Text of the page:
Around the American League, Scott McGregor is regarded as a junk pitcher, a baffling half-speed magician who gets batters out by treachery and guile.

Tonight, McGregor and the Orioles dispatched the Minnesota Twins, 6-0, in 2 hours 1 minute and it was McGregor's little-respected fast ball that did the job.

"Eighty-one fast balls out of 110 pitches thrown," said pitching coach Ray Miller in describing McGregor's fifth complete game and fifth victory of the year against three losses. Miller then took issue with the prevailing view of his ace left-hander's stuff.

"Mauch (California Manager Gene) says, 'How can he (McGregor) get away with that junk?' " mused Miller.

But 81 fast balls up to 84 mph do not constitute junk, said the coach. "With his changeup," said Miller, "the hitters lay back and wait for the off-speed stuff. Then when he throws the fast ball, all they can do is pop it up."

And McGregor said the fast ball tonight was as good as he can remember. "I could hear it pop in the catcher's mitt," he said. For McGregor, that's rare.

The Orioles scored three quick runs in the second inning and three in the fourth off Twins starter Pete Redfern, who went all the way in defeat. Then Baltimore turned the show over to McGregor, who struck out six, walked none and gave up but five hits, all singles.

"He's a family man," said Manager Earl Weaver. "He went out there and got us all home an hour and a half early to see our wives and kids by pitching a good ball game."

It was left-hander night before 12,598 fans at muggy Memorial Stadium.

Weaver started six left-handed batters in addition to his left-handed pitcher. The strategy was to pound right-hander Redfern early and often, and it worked.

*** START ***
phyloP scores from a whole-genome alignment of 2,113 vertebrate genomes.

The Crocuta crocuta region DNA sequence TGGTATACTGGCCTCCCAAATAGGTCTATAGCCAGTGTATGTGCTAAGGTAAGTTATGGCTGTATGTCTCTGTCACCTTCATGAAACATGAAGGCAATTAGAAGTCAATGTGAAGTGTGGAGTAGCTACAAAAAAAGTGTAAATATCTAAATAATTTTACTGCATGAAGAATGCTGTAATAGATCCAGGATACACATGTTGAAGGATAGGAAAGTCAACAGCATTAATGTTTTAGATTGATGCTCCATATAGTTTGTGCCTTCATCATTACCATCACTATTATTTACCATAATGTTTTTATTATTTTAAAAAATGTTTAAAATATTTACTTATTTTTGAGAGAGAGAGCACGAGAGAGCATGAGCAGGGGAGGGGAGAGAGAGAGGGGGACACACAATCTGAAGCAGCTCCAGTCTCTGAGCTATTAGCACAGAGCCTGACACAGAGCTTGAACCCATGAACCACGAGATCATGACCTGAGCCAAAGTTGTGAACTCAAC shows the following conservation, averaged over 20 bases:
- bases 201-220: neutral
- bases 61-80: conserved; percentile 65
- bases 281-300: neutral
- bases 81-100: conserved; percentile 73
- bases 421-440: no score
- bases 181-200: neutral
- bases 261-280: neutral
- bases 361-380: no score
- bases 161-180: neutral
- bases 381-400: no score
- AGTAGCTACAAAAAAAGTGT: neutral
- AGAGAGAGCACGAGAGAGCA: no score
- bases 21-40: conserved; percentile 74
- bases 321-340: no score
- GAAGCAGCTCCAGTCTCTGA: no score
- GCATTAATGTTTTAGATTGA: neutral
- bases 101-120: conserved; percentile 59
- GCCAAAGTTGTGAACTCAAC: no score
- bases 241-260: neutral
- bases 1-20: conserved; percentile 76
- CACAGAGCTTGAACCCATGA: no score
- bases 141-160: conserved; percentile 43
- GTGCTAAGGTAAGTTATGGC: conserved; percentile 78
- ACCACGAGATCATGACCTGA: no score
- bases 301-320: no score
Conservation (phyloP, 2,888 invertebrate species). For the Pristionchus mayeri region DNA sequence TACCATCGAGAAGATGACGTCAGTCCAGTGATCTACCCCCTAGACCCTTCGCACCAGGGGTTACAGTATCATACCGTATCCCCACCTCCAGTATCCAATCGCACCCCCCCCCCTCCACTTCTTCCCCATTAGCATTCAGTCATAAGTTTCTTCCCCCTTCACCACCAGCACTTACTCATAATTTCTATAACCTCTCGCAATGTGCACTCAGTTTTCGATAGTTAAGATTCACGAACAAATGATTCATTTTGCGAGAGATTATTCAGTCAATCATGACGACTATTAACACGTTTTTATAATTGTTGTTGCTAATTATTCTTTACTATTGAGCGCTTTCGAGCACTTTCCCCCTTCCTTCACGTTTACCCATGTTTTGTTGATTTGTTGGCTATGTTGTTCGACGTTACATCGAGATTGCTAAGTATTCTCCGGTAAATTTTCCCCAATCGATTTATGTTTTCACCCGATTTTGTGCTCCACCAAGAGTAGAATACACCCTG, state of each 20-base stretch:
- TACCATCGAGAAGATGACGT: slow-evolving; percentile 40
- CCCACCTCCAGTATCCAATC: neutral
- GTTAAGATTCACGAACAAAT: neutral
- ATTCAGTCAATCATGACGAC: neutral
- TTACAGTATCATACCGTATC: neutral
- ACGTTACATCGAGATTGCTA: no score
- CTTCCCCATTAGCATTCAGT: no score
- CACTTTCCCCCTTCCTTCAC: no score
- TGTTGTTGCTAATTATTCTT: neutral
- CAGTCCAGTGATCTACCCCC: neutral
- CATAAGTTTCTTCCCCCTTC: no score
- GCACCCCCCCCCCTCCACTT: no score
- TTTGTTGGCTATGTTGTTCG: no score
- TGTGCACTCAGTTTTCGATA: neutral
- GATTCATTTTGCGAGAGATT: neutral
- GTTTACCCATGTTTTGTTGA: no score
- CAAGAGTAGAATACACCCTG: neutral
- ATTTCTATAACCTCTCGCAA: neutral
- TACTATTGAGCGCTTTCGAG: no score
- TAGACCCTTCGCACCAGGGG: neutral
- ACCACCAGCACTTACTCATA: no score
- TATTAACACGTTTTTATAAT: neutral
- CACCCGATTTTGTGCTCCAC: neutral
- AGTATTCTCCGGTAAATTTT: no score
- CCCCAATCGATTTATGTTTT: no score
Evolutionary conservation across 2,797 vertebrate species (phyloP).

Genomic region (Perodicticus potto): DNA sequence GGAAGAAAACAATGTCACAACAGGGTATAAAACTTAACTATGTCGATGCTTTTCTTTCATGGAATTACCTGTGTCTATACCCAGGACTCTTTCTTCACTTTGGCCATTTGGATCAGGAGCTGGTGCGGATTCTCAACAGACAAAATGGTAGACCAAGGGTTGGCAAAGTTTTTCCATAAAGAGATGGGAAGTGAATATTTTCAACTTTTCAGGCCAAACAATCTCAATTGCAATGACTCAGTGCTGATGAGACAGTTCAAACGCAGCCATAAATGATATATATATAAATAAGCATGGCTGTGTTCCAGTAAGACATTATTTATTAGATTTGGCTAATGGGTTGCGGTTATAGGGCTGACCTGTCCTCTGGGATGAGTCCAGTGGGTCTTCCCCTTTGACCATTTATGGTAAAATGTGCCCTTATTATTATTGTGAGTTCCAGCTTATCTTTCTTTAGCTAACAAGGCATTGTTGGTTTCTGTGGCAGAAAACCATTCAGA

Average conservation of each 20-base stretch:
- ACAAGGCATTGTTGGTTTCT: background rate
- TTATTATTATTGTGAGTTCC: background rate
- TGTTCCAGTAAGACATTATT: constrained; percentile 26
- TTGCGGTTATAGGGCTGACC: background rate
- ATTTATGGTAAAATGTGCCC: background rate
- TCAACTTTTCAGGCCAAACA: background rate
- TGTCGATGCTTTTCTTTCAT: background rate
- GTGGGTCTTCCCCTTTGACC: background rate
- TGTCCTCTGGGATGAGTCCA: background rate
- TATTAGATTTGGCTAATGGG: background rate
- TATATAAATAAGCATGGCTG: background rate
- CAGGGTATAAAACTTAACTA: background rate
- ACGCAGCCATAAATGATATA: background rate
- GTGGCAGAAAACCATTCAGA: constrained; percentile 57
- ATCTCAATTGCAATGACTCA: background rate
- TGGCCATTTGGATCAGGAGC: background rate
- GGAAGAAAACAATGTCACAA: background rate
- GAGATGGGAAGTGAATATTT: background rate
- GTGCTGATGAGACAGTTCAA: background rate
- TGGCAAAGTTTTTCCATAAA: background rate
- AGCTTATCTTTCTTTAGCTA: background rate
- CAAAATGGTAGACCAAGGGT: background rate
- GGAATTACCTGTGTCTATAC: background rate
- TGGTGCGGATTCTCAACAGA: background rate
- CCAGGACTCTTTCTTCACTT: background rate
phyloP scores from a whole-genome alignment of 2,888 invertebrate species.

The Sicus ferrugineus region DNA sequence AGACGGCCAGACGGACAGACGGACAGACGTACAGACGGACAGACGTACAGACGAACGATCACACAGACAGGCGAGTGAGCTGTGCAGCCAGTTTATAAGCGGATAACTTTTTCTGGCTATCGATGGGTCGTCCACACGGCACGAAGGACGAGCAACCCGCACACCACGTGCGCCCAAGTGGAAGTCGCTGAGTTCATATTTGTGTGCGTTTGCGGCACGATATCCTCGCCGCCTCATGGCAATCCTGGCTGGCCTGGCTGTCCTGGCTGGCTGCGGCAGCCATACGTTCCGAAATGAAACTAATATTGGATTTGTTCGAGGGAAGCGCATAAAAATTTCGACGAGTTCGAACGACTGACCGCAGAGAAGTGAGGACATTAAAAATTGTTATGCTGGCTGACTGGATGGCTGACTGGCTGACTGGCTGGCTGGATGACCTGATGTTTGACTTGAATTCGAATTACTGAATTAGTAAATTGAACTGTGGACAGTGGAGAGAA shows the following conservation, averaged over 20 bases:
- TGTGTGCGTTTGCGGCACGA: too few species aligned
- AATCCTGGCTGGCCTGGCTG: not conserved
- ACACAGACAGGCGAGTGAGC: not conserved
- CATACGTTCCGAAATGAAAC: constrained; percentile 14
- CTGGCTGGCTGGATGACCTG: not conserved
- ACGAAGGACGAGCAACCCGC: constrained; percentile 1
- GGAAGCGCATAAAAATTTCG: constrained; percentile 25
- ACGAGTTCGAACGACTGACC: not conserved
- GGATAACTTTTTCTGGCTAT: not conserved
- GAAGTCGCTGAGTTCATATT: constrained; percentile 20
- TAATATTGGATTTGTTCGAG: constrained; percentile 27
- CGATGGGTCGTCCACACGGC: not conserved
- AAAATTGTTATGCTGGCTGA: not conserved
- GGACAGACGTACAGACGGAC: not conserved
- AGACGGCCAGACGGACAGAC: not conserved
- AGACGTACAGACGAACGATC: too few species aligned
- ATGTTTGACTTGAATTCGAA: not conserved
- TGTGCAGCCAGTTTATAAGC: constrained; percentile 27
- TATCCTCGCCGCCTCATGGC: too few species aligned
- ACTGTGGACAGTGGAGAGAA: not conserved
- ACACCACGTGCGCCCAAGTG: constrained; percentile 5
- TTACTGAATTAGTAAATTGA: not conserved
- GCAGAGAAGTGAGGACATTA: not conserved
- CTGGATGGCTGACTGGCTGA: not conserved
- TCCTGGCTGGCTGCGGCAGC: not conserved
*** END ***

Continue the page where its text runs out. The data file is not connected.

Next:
Three left-handed hitters getting rare starts tonight got on base a total of six times and scored five of the Baltimore runs.

Jim Dwyer, in right, walked and scored twice. Catcher Joe Nolan and first baseman Terry Crowley each singled and doubled, Nolan scoring twice and Crowley once.

But the game-winning RBI went to designated hitter Ken Singleton, with an assist to Twins center fielder Tom Brunansky.

Singleton led off the second inning with a drive deep to left center and Brunansky took off in hot pursuit. The 6-foot-4 outfielder caught up with the ball just before it cleared the wall 380 feet from the plate. He leaped and grabbed it in his glove, but when he came down his arm struck the top of the wall, jarring the ball loose and over the top for a 1-0 Orioles lead.

Baltimore scored twice more, on Cal Ripken Jr.'s RBI double and Lenn Sakata's sacrifice fly, then put the game away two innings later when Nolan doubled a run home and Ripken brought home two with a blooper over a drawn-in infield.

McGregor didn't allow a runner past first base until the ninth inning, when Ron Washington and Larry Milbourne singled back to back. Weaver came to the mound for a visit and said he told his pitcher to slow the pace to give a reliever time to warm up.

But it was unnecessary. A grounder, fly ball and a popup ended the threat and gave the Orioles the deciding game in this three-game series.

Ripken's two hits tonight continued his progress. After a dreadful start, he is batting better than .400 in his last 10 games (15 for 37) and had raised his average from .165 to .230 by the start of tonight's game.

Ripken said that during his slump he was hitting so badly he couldn't even get hits off his father, third base coach Cal Sr., in batting practice. In game situations, "I was lost out there," he said. "I didn't know any of the pitchers. But after you see them a couple of times, you get a good idea how they want to pitch you, and then you can make them adjust."

Ripken also said the mood of the Orioles has changed dramatically. On the West Coast swing, which ended at 6-5, "We could have been 9-2 with a couple of breaks. Everybody's relaxed," said Ripken. "They know we're going to win."

The Orioles leave Friday morning for a three-game series in Toronto.